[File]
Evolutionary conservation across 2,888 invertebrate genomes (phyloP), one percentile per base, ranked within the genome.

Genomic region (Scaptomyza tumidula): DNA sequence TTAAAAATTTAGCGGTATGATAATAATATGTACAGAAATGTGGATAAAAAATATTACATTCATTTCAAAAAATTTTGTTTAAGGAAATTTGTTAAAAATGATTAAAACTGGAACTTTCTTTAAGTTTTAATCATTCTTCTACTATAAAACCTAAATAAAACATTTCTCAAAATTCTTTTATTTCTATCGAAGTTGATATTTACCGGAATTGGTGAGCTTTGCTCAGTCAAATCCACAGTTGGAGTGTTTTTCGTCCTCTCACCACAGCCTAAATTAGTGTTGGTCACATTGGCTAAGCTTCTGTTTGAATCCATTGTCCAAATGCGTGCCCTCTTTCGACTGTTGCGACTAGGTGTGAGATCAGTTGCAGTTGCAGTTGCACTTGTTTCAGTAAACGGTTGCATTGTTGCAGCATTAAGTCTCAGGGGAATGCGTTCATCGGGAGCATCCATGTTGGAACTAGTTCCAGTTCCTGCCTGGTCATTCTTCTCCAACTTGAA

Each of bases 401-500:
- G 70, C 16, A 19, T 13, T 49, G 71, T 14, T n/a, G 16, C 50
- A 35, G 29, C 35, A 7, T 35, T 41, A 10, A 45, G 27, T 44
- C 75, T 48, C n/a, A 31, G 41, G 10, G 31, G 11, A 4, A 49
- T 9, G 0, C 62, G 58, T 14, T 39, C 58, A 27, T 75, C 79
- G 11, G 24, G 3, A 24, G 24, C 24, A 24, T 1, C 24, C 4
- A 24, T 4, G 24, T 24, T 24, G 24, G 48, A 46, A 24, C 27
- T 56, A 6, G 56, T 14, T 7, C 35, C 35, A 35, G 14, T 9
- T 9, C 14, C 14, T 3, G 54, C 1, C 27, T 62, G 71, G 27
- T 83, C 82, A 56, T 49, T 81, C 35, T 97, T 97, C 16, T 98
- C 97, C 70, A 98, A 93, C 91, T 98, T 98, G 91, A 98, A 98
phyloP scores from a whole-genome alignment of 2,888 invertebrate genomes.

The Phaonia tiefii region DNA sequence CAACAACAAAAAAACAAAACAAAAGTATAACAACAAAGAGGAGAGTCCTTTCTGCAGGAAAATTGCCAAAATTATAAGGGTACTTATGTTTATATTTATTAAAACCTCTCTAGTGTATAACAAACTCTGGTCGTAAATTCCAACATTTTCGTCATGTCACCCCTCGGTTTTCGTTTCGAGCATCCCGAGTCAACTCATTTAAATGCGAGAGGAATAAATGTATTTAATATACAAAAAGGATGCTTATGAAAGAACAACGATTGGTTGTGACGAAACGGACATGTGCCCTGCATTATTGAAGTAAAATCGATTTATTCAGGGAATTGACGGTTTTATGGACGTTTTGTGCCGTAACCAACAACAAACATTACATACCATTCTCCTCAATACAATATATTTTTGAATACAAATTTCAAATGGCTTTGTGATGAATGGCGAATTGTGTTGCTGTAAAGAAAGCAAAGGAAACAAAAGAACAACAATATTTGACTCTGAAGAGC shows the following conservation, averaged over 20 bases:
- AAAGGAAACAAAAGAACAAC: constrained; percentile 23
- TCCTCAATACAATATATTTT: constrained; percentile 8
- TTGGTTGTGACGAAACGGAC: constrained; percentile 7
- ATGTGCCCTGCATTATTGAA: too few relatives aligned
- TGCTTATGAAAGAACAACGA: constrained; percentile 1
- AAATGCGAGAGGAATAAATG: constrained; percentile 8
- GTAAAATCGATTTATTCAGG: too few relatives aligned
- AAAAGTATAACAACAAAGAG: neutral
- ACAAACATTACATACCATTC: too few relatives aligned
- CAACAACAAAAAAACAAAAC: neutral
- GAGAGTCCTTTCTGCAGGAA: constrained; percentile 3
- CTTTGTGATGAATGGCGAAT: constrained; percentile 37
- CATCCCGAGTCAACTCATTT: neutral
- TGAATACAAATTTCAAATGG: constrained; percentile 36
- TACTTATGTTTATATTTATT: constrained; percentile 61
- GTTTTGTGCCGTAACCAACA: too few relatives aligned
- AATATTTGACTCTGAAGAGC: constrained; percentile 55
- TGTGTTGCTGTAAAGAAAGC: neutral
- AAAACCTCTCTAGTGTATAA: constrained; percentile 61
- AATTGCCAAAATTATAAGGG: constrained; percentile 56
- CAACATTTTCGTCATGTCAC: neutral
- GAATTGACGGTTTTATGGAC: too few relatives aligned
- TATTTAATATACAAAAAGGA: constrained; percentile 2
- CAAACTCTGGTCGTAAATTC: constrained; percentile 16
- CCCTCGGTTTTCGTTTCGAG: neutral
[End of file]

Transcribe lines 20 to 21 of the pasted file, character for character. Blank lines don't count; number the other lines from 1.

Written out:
- TGCTTATGAAAGAACAACGA: constrained; percentile 1
- AAATGCGAGAGGAATAAATG: constrained; percentile 8